One of the things on my mind this week is the budget with respect to brain power.
Now, I'm not sure if brain power is constant or not. I know that different people have different abilities for sure, but what of a single person - does it vary? I think it does.
When I embarked on this $80 a week budget thing in late January, I knew it was going to take some effort. Though I learned to cook 13 years ago and spent many years cooking frugally, the addition of that second child and an increase in work hours took its toll. That's when we started slipping into easier food terrain. Small cups of yogurt, canned beans, some pre-prepared meals, especially proteins. I figured that it would take some work to get my good frugal habits and mojo back.
And it did. The first few weeks had us eating out a few times a week in laziness and boredom, so I set a goal of NO eating out until spring break.
Boy, what a challenge. I didn't quite realize how much of one it would be!
When I was a child, my mother was at home until I was 11 or 12. Her cooking repertoire was pretty repetitive, but I didn't know any different. And she was good at it - spaghetti and meatballs, baked chicken, casseroles, fish on Friday nights, grilled cheese, meatloaf, sauerkraut, corned beef and cabbage, chili. Not a huge amount of variety, but that was pretty normal, AND we were poor, and on a budget. However, my mother grew up gardening, canning, and cooking from scratch - so the budget thing was normal for her.
Several years ago, when I'd been cooking for 5 or 6 years, both my mom and my MIL asked me (separately), "aren't you tired of cooking?" The answer was NO - because I hadn't been cooking long, and because my husband was a more adventurous eater. So I was often trying new recipes - vegan, vegetarian, meat, Indian, Middle Eastern, Italian, Greek, Thai, Chinese...whereas my mom and MIL were cooking with much less variety.
But how does that work on a budget. Well, let me tell you, it's hard. Why?
1. $80 is a challenge for me. I cannot buy EVERYTHING that I think I need. I have to buy what we NEED, with a little extra for wants.
2. $80 doesn't give you a lot of variety. The problem with the "no eating out" rule is complete and utter boredom. Now, we weren't eating out at a lot of different places (I like Asian cuisine, family not so much). However, it's really nice to grab a burger, or a burrito, or a pizza, or a sandwich, that someone else made. If you have a big enough budget, you can get this in your groceries. Costco and Trader Joe's, for example, offer prepared (or partially prepared) refrigerated and frozen items to tickle your fancy - like sushi, or orange chicken, or pad thai, or spanakopita, or curry.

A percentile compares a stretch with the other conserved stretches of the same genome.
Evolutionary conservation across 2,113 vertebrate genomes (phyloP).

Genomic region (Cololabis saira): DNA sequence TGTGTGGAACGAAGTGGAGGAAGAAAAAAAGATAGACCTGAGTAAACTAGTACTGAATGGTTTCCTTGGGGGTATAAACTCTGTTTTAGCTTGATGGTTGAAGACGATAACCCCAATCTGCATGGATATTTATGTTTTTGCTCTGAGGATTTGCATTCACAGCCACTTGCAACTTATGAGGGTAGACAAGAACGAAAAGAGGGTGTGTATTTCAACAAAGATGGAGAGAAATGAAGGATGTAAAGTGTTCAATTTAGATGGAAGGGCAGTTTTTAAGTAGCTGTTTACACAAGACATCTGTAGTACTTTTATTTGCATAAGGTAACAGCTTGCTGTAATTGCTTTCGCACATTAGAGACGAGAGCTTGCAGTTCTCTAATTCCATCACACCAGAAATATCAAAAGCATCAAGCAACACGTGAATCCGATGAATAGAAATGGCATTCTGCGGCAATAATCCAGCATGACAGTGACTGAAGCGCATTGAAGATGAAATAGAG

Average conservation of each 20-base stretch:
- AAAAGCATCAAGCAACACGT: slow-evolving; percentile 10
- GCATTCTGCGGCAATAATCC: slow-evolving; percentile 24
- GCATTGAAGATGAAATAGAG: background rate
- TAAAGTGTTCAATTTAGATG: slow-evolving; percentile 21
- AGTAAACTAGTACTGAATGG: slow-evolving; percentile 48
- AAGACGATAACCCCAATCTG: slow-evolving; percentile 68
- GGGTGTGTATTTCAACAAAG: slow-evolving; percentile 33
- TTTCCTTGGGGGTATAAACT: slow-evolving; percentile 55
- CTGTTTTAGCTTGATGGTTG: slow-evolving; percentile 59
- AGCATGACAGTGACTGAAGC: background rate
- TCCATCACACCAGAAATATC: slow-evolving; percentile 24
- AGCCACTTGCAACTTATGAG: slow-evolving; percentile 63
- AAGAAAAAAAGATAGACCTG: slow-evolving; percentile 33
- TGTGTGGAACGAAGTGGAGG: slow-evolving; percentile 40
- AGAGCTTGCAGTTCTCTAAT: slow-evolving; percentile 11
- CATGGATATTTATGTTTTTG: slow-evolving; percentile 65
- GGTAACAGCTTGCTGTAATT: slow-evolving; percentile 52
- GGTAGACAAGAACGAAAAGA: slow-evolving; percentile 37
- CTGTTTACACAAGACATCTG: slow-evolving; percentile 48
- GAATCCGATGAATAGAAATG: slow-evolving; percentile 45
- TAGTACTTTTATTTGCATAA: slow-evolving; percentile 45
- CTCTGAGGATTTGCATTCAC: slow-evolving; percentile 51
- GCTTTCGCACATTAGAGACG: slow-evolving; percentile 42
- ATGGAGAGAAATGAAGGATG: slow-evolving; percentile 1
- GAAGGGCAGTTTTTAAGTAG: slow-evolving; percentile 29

3. $80 is tough when you and your husband are trying to lose weight, and therefore need to prioritize protein and fat (meat, nuts) over carbs. Beans, brown rice, and homemade bread are cheap, but I can only have 2 servings a day.
4. $80 can be done with variety if you can cook from scratch - buy some chicken thighs, broccoli, and make a good stir-fry sauce. Make your own empanadas. Try your hand at making different salad dressings. This takes time, AND thought of how to make everything, proper planning!
All of this takes BRAIN POWER.
I consider myself to be intelligent and organized.
At work, I am usually efficient and can multi-task.
I've handled this budget thing pretty well I think, balancing the grocery shopping and cooking.
But I spend a LOT of time and energy on planning meals, shopping on a budget, and cooking.
I am so tired of salad right now, I cannot even tell you. But we get greens from the CSA every week, so there you go.
I am on the PTA board at our school. As I attend meetings, there are a few women there who are SO organized, and efficient, I am amazed! I simply cannot hold it together like they do.
And this what I ask myself: "why?"
The answer? "Brain power"
I use brain power at work all day. I use brain power at home to plan meals, cook on a budget, and plan at least 3 meals a day for 3-4 people. I use brain power to carefully control my own food intake so that I can lose weight. I use brain power to try and schedule workouts, when insomnia and the toddler let me sleep.
I really think that after all that? I don't have the brain power to focus on this school stuff. It takes thought, and planning, and organization - to get people interested in helping, to make phone calls, send emails, plan events, divide up tasks if you at least have people to give the tasks too.
But after the job, the kids (one toddler) and the meal planning, there's just not the brain power left. I think that some of my more organized friends have some advantages. Some of them work fewer hours, so they have more time to devote to this stuff. Some of them have older children, so they aren't dealing with lack of sleep 4-5 nights a week. Some of them don't give a crap about a grocery budget, so they just buy and eat whatever the hell they want.
Why do I bring this up? Imagine that you are poor, with a hard job and a couple of kids. Imagine that you have to spend this brain power on how to feed your family on a budget. But it doesn't stop there - you have to use it to figure out how to fix your car, pay your electricity bill, and pay your rent. You have to use it to help your kids with homework.
Is it any wonder that there is a cycle of poverty. "Pull yourself up from your bootstraps! Get an education!" There are studies out there that discuss the stress that comes with being poor - and how it affects your brain in a negative way.
I only read the abstract, but hope to read the full article here, as an example:
So: brain power. This time last year, I was able to put regular hours into the PTA every week. I awoke before the kids on the weekend and banged it out. But it involved simpler tasks (not planning)
This year: the kids wake up before me, so it's WAY more difficult!
How much brain power do YOU have?